Ofsted ‘pop quiz’ tests unfairly downgrade schools, say chiefs | ofste
Schools are downgraded by Ofsted if children questioned by inspectors cannot remember the names of rivers in geography or struggle to explain key concepts in the story, school leaders say.
Under a new inspection framework, schools risk being graded if students don’t remember or correctly articulate what they’ve learned, sometimes years ago, when put to a ‘pop quiz’ impromptu by the inspectors. At a flagship secondary school, an outstanding grade was downgraded to good when 11- and 12-year-olds were unable to clearly explain “the principle of the rule of law”.
Ofsted inspections in England resumed late last year after a suspension during the pandemic. Schools are judged on a new framework introduced in 2019, which focuses more on teaching and curriculum. Exceptional schools that were, until recently, exempt from routine inspection are now being visited.
Amanda Spielman, Ofsted’s chief education inspector, said she expects the number of outstanding schools, currently one in five, to be halved under the new scheme.
Within this framework, inspectors carry out “in-depth explorations” in four to six subject areas to explore planning, teaching and impact on student learning. This involves inspectors asking randomly selected students what they have learned to test what they know and remember.
School leaders’ organizations are increasingly concerned that schools are being devalued due to responses given by nervous children, some of whom are infants, being questioned without warning by adults they do not know.
Inspection reports note ‘gaps in student knowledge and understanding’ and cite examples of students unable to remember or articulate the content being taught or displaying ‘shallow’ or ‘disjointed’ understanding. Schools say too much weight is given to these answers. The Ofsted manual says inspectors should take a ‘holistic view’ of education quality and use a variety of types of evidence in their judgements.
Despite its borough’s best GCSE results in 2019 and results for disadvantaged pupils above the national average for non-disadvantaged pupils, Ursuline High School, a Catholic school for girls in Wimbledon, has just been downgraded from excellent to good .
The school, considered a flagship secondary school by Merton Council, challenged the judgment. He believes that the downgrading is due, in large part, to the principal inspector’s concern about the responses of Year 8 students to questions he asked about “the principle of the rule of law” that they covered in 7th grade. According to the school, this incident was given too much prominence and was misused as evidence of a more systemic problem in the quality of education. In the 2019 GCSE results, 85% of the school’s history students scored 9-5, with half getting the top marks of 7-9.
Ursuline High’s submission to Ofsted said: ‘The school does not dispute the finding that the subject of the rule of law was not sufficiently explicit in the learning programmes. The school, however, disputes the disproportionate weight given to this fact to support the overall assessment that the quality of its teaching is therefore not exceptional.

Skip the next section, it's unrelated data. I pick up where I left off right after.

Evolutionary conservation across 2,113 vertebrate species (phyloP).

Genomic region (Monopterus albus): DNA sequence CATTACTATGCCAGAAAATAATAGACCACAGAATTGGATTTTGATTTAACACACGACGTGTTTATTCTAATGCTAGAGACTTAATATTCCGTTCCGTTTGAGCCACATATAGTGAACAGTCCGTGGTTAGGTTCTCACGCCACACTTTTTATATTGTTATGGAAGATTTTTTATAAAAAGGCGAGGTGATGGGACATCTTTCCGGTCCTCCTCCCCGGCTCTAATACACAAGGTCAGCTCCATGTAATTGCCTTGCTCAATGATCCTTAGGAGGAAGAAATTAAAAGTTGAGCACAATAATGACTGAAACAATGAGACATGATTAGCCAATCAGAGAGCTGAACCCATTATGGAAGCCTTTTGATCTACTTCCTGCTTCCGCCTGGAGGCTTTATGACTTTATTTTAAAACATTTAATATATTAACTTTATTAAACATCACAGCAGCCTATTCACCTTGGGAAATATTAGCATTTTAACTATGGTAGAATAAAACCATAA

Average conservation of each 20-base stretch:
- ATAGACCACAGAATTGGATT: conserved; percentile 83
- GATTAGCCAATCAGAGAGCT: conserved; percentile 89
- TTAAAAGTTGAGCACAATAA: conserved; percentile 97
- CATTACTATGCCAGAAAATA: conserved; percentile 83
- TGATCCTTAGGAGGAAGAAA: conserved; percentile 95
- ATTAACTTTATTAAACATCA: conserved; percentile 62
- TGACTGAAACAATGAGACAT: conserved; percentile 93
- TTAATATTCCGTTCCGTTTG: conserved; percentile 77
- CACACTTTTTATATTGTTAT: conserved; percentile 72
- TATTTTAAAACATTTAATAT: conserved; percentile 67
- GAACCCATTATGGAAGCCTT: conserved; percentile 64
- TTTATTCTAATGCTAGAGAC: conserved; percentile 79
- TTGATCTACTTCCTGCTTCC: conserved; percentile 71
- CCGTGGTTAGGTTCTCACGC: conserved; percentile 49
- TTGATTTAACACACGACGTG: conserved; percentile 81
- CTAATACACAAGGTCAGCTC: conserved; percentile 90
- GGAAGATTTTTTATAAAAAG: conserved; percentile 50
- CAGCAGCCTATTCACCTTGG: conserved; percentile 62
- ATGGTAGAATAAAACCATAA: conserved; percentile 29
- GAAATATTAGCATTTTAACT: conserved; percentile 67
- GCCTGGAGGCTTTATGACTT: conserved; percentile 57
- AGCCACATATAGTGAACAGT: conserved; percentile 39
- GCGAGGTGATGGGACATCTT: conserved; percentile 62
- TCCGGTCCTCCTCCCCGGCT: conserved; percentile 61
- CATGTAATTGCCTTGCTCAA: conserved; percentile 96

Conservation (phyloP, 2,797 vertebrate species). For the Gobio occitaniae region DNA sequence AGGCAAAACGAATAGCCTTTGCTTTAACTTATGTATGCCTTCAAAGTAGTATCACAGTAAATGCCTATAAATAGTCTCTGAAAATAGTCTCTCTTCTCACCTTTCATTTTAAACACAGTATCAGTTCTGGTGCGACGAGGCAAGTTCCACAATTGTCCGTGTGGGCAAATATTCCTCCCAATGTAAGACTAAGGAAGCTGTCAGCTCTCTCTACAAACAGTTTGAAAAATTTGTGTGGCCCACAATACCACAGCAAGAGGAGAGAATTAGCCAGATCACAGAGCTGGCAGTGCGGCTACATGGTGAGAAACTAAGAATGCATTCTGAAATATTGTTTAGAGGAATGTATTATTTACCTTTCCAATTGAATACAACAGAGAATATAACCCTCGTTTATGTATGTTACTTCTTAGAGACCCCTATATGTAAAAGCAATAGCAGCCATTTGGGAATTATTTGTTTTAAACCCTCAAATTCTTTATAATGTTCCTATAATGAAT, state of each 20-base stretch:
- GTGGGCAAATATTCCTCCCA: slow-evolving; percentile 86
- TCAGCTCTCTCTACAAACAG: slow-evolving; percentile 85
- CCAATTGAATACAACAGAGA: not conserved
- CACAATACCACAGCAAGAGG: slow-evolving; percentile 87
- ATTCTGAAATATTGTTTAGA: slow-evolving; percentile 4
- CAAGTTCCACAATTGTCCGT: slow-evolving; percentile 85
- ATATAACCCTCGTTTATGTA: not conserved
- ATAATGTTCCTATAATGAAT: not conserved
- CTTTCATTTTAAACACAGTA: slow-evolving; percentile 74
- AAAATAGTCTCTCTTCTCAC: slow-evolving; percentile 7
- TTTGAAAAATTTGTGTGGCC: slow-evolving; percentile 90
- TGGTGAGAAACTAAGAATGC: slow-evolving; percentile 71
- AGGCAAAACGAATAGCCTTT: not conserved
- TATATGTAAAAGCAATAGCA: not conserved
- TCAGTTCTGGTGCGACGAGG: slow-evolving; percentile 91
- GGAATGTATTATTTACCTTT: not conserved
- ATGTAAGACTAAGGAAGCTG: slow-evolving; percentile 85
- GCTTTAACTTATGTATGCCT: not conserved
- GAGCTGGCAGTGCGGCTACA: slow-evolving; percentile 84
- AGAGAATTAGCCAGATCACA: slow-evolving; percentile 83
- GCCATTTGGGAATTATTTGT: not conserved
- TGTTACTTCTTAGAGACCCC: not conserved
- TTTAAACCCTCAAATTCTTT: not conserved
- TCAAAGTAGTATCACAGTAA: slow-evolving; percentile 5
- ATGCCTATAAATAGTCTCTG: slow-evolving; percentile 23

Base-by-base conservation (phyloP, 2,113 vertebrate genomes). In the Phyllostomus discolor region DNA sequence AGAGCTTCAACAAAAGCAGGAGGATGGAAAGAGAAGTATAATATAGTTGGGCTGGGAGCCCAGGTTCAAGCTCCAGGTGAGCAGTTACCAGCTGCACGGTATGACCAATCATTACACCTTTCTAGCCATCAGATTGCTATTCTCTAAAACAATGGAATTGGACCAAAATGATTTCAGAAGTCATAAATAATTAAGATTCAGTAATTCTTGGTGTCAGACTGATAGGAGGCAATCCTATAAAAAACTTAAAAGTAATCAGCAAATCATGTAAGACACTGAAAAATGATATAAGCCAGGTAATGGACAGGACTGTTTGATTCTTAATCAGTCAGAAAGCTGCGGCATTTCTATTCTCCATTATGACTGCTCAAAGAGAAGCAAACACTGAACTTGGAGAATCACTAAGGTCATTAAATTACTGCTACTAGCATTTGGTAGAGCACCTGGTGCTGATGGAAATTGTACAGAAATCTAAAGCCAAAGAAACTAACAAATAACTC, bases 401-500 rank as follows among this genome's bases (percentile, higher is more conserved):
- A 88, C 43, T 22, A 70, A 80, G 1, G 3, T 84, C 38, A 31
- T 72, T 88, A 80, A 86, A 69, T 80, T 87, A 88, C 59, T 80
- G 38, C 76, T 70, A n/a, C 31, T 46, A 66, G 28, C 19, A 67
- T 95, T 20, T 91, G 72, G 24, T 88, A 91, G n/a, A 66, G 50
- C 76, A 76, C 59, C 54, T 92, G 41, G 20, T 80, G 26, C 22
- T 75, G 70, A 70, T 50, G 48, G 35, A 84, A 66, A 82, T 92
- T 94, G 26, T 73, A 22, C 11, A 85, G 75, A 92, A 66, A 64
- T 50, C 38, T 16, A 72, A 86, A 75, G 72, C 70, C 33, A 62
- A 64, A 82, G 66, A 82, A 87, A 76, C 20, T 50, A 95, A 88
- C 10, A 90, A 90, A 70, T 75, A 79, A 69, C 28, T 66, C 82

“To do so would be to give undue weight to this piece of evidence and inconsistent with the overall thesis that an accurate judgment of quality should only be reached after considering all the evidence.”
In another case, inspectors who downgraded Coalway Community Infant School in the Forest of Dean from ‘exceptional’ to ‘needs improvement’ cited a case where pupils, aged under seven, could not not “order important events of history as they have gaps in their knowledge”.
Headteachers’ organizations said last night that other schools had had similar experiences.
“Headteachers are increasingly concerned about the conclusions some inspectors are drawing in response to pupils saying the ‘wrong’ thing or giving the ‘wrong’ answer or not understanding a question,” said Ian Hartwright, policy adviser Principal at the National Association of Head Teachers. . “It’s really problematic to try to assess what kids know by asking them ‘quiz pop’ questions and see if they remember things and can articulate [them] adequately. This type of approach is subjective and variable. Neither is a good thing in an inspection system where you need consistency.
He cited the example of a school that felt it had been graded because students in a geography lesson could not remember the name of a river they had covered in a lesson.
“I just had another example on my desk last week where a school is absolutely convinced it meets the benchmark for excellence, but it stumbled because the kids were asked something they had learned the previous year in design technology and they weren’t I can’t remember. According to the inspector, it showed that their knowledge was not consolidated,” Hartwright added. “But the inspectors didn’t just don’t have time to accurately interrogate the program in this way during a two-day inspection.
An Ofsted spokeswoman said: ‘Talking to pupils is an important part of the inspection process, to help assess whether the school’s teaching intentions match what pupils know and understand. Actually. But it is never true that students’ answers to questions would be the only reason for a grade change in a school.